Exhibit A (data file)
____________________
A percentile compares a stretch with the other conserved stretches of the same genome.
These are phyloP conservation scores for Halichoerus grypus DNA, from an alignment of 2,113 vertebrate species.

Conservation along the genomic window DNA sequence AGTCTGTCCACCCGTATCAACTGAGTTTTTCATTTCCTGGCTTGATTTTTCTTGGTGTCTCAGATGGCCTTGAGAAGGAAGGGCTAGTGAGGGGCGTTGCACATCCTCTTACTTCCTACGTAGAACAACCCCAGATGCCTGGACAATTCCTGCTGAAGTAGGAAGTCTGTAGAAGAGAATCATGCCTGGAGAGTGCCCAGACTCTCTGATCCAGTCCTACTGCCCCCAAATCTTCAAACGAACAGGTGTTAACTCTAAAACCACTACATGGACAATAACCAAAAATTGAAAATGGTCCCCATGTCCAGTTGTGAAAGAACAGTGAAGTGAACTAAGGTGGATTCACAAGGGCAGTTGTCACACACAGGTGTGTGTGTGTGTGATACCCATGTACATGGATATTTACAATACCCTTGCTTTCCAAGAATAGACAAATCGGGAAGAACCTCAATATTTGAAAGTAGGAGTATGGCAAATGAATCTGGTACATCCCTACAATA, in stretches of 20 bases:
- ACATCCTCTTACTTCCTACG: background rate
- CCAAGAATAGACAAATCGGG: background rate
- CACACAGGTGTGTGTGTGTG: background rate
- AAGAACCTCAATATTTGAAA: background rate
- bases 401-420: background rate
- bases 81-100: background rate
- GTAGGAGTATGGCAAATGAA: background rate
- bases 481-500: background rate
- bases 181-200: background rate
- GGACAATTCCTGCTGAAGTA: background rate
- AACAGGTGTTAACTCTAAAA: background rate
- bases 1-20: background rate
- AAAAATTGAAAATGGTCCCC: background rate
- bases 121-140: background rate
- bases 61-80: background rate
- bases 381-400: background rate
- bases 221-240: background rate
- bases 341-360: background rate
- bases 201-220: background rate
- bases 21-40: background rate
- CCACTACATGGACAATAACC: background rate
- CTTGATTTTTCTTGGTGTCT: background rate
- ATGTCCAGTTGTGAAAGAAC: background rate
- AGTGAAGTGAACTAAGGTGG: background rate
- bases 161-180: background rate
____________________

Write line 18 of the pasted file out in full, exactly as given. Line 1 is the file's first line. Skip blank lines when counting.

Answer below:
- bases 61-80: background rate